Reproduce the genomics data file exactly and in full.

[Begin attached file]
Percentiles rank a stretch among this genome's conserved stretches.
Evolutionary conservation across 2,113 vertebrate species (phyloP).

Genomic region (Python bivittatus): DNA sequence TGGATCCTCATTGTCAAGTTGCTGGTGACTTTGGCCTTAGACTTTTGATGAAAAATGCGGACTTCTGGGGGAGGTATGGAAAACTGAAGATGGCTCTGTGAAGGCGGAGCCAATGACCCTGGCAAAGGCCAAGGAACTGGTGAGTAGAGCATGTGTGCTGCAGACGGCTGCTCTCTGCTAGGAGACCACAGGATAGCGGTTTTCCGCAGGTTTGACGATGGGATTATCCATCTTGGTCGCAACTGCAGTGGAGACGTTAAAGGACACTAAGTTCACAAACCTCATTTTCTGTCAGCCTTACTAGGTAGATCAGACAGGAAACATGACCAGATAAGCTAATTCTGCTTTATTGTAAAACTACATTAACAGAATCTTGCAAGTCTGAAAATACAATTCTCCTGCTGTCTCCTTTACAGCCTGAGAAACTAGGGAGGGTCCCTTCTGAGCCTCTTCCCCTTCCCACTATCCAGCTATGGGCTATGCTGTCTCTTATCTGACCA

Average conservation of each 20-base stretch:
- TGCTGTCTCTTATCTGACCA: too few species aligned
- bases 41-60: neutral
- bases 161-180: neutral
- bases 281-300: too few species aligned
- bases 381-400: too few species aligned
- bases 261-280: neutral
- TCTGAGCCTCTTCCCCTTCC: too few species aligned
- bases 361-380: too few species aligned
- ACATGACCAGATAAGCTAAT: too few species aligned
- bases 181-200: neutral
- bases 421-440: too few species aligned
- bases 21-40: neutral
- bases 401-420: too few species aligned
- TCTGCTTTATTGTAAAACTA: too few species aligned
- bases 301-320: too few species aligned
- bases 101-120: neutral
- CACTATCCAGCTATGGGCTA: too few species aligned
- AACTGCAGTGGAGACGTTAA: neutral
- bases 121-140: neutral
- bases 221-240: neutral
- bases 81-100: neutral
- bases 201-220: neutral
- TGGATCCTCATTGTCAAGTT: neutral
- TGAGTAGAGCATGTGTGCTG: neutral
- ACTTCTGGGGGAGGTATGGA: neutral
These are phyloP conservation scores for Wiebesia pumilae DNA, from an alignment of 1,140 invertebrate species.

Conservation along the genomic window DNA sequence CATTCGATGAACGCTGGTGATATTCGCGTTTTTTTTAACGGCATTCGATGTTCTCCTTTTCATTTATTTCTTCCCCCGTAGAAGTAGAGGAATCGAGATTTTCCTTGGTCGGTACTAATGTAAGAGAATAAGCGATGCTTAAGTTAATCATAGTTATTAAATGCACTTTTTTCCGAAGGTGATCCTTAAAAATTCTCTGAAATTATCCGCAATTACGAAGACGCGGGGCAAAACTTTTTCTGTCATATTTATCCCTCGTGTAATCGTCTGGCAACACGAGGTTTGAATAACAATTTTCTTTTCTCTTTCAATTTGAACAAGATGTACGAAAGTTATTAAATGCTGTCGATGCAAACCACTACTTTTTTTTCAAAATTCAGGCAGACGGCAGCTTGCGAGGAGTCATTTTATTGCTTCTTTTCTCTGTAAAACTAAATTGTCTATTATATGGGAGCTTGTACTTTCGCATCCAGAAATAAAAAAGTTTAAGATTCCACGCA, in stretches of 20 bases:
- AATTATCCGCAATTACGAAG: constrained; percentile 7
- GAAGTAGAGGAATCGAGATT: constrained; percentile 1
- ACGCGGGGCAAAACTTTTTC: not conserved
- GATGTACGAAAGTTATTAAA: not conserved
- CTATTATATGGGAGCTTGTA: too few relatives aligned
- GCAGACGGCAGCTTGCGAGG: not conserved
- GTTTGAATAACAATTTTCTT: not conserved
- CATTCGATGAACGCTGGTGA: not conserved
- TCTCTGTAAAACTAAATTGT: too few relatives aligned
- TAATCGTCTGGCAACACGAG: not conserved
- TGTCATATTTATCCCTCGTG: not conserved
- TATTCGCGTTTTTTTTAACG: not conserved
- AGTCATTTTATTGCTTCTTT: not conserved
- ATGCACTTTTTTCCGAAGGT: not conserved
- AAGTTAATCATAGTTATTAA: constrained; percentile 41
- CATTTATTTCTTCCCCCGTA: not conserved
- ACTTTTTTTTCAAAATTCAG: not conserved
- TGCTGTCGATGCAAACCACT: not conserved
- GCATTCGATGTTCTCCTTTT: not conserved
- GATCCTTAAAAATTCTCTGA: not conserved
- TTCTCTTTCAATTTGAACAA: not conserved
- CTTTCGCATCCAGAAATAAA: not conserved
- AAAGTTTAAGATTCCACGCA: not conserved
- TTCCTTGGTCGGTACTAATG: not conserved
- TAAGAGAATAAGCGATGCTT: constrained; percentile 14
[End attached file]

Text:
Percentiles rank a stretch among this genome's conserved stretches.
Evolutionary conservation across 2,113 vertebrate species (phyloP).

Genomic region (Python bivittatus): DNA sequence TGGATCCTCATTGTCAAGTTGCTGGTGACTTTGGCCTTAGACTTTTGATGAAAAATGCGGACTTCTGGGGGAGGTATGGAAAACTGAAGATGGCTCTGTGAAGGCGGAGCCAATGACCCTGGCAAAGGCCAAGGAACTGGTGAGTAGAGCATGTGTGCTGCAGACGGCTGCTCTCTGCTAGGAGACCACAGGATAGCGGTTTTCCGCAGGTTTGACGATGGGATTATCCATCTTGGTCGCAACTGCAGTGGAGACGTTAAAGGACACTAAGTTCACAAACCTCATTTTCTGTCAGCCTTACTAGGTAGATCAGACAGGAAACATGACCAGATAAGCTAATTCTGCTTTATTGTAAAACTACATTAACAGAATCTTGCAAGTCTGAAAATACAATTCTCCTGCTGTCTCCTTTACAGCCTGAGAAACTAGGGAGGGTCCCTTCTGAGCCTCTTCCCCTTCCCACTATCCAGCTATGGGCTATGCTGTCTCTTATCTGACCA

Average conservation of each 20-base stretch:
- TGCTGTCTCTTATCTGACCA: too few species aligned
- bases 41-60: neutral
- bases 161-180: neutral
- bases 281-300: too few species aligned
- bases 381-400: too few species aligned
- bases 261-280: neutral
- TCTGAGCCTCTTCCCCTTCC: too few species aligned
- bases 361-380: too few species aligned
- ACATGACCAGATAAGCTAAT: too few species aligned
- bases 181-200: neutral
- bases 421-440: too few species aligned
- bases 21-40: neutral
- bases 401-420: too few species aligned
- TCTGCTTTATTGTAAAACTA: too few species aligned
- bases 301-320: too few species aligned
- bases 101-120: neutral
- CACTATCCAGCTATGGGCTA: too few species aligned
- AACTGCAGTGGAGACGTTAA: neutral
- bases 121-140: neutral
- bases 221-240: neutral
- bases 81-100: neutral
- bases 201-220: neutral
- TGGATCCTCATTGTCAAGTT: neutral
- TGAGTAGAGCATGTGTGCTG: neutral
- ACTTCTGGGGGAGGTATGGA: neutral
These are phyloP conservation scores for Wiebesia pumilae DNA, from an alignment of 1,140 invertebrate species.

Conservation along the genomic window DNA sequence CATTCGATGAACGCTGGTGATATTCGCGTTTTTTTTAACGGCATTCGATGTTCTCCTTTTCATTTATTTCTTCCCCCGTAGAAGTAGAGGAATCGAGATTTTCCTTGGTCGGTACTAATGTAAGAGAATAAGCGATGCTTAAGTTAATCATAGTTATTAAATGCACTTTTTTCCGAAGGTGATCCTTAAAAATTCTCTGAAATTATCCGCAATTACGAAGACGCGGGGCAAAACTTTTTCTGTCATATTTATCCCTCGTGTAATCGTCTGGCAACACGAGGTTTGAATAACAATTTTCTTTTCTCTTTCAATTTGAACAAGATGTACGAAAGTTATTAAATGCTGTCGATGCAAACCACTACTTTTTTTTCAAAATTCAGGCAGACGGCAGCTTGCGAGGAGTCATTTTATTGCTTCTTTTCTCTGTAAAACTAAATTGTCTATTATATGGGAGCTTGTACTTTCGCATCCAGAAATAAAAAAGTTTAAGATTCCACGCA, in stretches of 20 bases:
- AATTATCCGCAATTACGAAG: constrained; percentile 7
- GAAGTAGAGGAATCGAGATT: constrained; percentile 1
- ACGCGGGGCAAAACTTTTTC: not conserved
- GATGTACGAAAGTTATTAAA: not conserved
- CTATTATATGGGAGCTTGTA: too few relatives aligned
- GCAGACGGCAGCTTGCGAGG: not conserved
- GTTTGAATAACAATTTTCTT: not conserved
- CATTCGATGAACGCTGGTGA: not conserved
- TCTCTGTAAAACTAAATTGT: too few relatives aligned
- TAATCGTCTGGCAACACGAG: not conserved
- TGTCATATTTATCCCTCGTG: not conserved
- TATTCGCGTTTTTTTTAACG: not conserved
- AGTCATTTTATTGCTTCTTT: not conserved
- ATGCACTTTTTTCCGAAGGT: not conserved
- AAGTTAATCATAGTTATTAA: constrained; percentile 41
- CATTTATTTCTTCCCCCGTA: not conserved
- ACTTTTTTTTCAAAATTCAG: not conserved
- TGCTGTCGATGCAAACCACT: not conserved
- GCATTCGATGTTCTCCTTTT: not conserved
- GATCCTTAAAAATTCTCTGA: not conserved
- TTCTCTTTCAATTTGAACAA: not conserved
- CTTTCGCATCCAGAAATAAA: not conserved
- AAAGTTTAAGATTCCACGCA: not conserved
- TTCCTTGGTCGGTACTAATG: not conserved
- TAAGAGAATAAGCGATGCTT: constrained; percentile 14